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Mindful : April 2019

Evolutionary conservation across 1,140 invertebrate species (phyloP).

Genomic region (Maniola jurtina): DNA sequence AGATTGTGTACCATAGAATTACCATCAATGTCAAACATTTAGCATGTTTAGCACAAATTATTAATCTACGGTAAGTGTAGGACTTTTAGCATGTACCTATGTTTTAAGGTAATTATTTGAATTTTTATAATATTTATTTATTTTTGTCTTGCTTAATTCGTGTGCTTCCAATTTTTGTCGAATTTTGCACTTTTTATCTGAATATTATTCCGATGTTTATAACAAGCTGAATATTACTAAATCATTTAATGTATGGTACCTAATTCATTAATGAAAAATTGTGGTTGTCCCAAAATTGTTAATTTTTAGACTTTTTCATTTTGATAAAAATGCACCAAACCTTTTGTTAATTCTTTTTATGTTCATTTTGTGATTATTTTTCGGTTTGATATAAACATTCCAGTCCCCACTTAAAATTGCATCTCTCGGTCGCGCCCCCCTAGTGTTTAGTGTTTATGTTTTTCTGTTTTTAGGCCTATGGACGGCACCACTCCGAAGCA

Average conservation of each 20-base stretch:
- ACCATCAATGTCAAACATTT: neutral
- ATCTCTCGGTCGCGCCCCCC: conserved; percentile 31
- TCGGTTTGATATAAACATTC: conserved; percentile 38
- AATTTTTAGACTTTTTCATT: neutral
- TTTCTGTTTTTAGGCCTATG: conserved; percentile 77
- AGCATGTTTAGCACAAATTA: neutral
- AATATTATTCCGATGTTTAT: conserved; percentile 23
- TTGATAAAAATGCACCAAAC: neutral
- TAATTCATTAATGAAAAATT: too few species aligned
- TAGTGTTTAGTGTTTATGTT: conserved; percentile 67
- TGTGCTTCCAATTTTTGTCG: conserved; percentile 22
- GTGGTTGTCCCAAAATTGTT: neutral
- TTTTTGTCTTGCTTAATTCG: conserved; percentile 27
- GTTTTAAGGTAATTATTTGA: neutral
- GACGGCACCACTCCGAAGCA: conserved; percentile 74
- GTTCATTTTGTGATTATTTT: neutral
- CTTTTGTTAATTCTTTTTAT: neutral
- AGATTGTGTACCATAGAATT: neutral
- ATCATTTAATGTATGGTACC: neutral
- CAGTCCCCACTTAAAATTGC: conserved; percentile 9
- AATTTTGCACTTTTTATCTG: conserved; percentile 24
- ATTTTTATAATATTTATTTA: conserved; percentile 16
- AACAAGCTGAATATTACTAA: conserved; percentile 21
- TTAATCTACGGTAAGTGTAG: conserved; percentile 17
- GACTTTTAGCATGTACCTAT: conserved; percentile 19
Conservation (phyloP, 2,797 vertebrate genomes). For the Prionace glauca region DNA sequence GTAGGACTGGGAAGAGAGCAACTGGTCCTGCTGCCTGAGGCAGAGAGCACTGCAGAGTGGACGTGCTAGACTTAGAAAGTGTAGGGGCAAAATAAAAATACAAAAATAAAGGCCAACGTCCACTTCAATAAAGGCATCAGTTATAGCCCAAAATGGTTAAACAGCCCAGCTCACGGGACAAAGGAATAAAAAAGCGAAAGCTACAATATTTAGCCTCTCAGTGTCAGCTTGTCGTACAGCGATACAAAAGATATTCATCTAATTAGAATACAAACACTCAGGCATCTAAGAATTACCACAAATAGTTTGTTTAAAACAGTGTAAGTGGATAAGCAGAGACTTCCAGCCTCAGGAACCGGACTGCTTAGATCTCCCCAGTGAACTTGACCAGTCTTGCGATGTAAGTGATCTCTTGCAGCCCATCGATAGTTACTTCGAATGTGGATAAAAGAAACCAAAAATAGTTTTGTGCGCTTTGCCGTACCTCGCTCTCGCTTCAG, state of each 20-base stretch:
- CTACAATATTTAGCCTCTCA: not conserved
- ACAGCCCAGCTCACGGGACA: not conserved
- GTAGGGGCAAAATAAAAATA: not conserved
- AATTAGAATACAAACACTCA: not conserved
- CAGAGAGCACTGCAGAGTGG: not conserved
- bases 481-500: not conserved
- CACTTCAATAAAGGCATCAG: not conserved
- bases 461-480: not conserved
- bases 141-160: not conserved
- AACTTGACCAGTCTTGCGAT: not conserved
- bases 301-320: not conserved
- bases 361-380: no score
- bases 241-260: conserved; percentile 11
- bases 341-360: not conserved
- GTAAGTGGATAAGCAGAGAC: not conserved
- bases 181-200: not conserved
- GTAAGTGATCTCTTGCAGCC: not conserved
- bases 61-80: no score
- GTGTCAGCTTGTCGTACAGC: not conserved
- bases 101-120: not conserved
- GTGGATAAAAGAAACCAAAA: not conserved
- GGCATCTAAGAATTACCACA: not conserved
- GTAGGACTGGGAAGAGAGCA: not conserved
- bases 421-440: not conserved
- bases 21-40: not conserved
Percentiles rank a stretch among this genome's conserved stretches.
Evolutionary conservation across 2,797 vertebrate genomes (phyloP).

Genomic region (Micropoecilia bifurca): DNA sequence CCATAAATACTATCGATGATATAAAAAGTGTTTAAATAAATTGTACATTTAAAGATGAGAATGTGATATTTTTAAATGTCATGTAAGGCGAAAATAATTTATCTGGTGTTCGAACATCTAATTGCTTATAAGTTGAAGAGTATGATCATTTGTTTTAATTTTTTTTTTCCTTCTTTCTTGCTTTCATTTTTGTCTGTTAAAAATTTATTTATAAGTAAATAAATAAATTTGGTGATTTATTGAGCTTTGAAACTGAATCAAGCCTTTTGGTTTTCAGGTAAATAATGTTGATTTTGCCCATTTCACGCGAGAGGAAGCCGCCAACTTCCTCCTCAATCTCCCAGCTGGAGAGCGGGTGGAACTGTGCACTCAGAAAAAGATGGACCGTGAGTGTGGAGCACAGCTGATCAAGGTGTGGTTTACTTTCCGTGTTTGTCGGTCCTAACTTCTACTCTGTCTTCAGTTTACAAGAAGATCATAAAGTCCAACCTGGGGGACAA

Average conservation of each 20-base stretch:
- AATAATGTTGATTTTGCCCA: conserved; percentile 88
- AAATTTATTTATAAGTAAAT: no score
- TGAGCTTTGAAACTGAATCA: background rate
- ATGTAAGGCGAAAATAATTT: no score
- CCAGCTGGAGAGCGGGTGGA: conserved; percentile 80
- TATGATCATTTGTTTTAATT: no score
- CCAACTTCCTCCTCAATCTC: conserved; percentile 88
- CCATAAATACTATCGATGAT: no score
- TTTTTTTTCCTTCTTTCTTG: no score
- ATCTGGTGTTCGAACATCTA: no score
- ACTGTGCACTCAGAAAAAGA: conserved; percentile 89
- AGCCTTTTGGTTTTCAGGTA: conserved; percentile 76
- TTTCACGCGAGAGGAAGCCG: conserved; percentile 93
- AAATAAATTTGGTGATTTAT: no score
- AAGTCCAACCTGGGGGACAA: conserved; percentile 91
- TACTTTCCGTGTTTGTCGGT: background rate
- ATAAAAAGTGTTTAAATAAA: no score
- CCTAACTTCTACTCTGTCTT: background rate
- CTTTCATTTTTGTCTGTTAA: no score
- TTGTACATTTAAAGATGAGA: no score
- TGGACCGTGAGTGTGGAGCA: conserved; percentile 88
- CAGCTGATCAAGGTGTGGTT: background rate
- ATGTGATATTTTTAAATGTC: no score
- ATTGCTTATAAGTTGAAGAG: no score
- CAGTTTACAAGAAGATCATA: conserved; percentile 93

the solar plexus; the chest as the loca- tion of the metaphorical as well as the physical hear t (we speak, for instance, of being lighthearted, heavyhearted, hard-hear ted, brokenhear ted, warm- hearted, glad-hearted, and of “getting things off our chests”); the huge mobility of the shoulders; the beauty of the hands and arms; the remarkable structures and functions of the larynx, which allow us, in combination with the lungs and the tongue, the lips and the mouth, to express what is in our hearts and on our minds in speech and in song; how hard the face works to convey what we are feeling or hide what we are feeling, and the quiet dignity of the human face in repose; and the remarkable, ever-chang- ing architecture and capacities of the human brain (the most complex arrange- ment of matter in the known-by-us universe, housed right under the vault of the cranium) and nervous system. what is technically called proprioception, which Sacks calls “that vital sixth sense without which a body must remain unreal, unpossessed.” Christina had no muscle or tendon or joint sense whatsoever, and no words to describe her condition. Poignantly, in the same way that we see with people who lack sight or hearing, she could only use analogies derived from her other senses to describe her experiences. “I feel my body is blind and deaf to itself... It has no sense of itself.” In Sacks’s words, “she goes out when she can, she loves open cars, where she can feel the wind on her body and face (superficial sensation, light touch, is only slightly impaired).” “ It’s wonder- ful,” she says. “I feel the wind on my arms and face, and then I know, faintly, I have arms and a face. It’s not the real thing, but it’s something—it lifts this hor- rible dead veil for a while.” LOST IDENTITY Along with the loss of her sense of proprioception came the loss of what Sacks calls the fundamental mooring of identity—that embodied sense of being, of having a corporeal iden- tity. “ For Christina there is this general feeling—this ‘deficiency in the egoistic sentiment of individuality’— which has become less with accommodation, with the passage of time.” Amazingly, she found her senses of sight and → From Falling Awake: How to Practice Mindfulness in Everday Life, by Jon Kabat- Zinn, published by Hachette. Copyright © 2018 by Jon Kabat-Zinn. April 2019 mindful 67 body awareness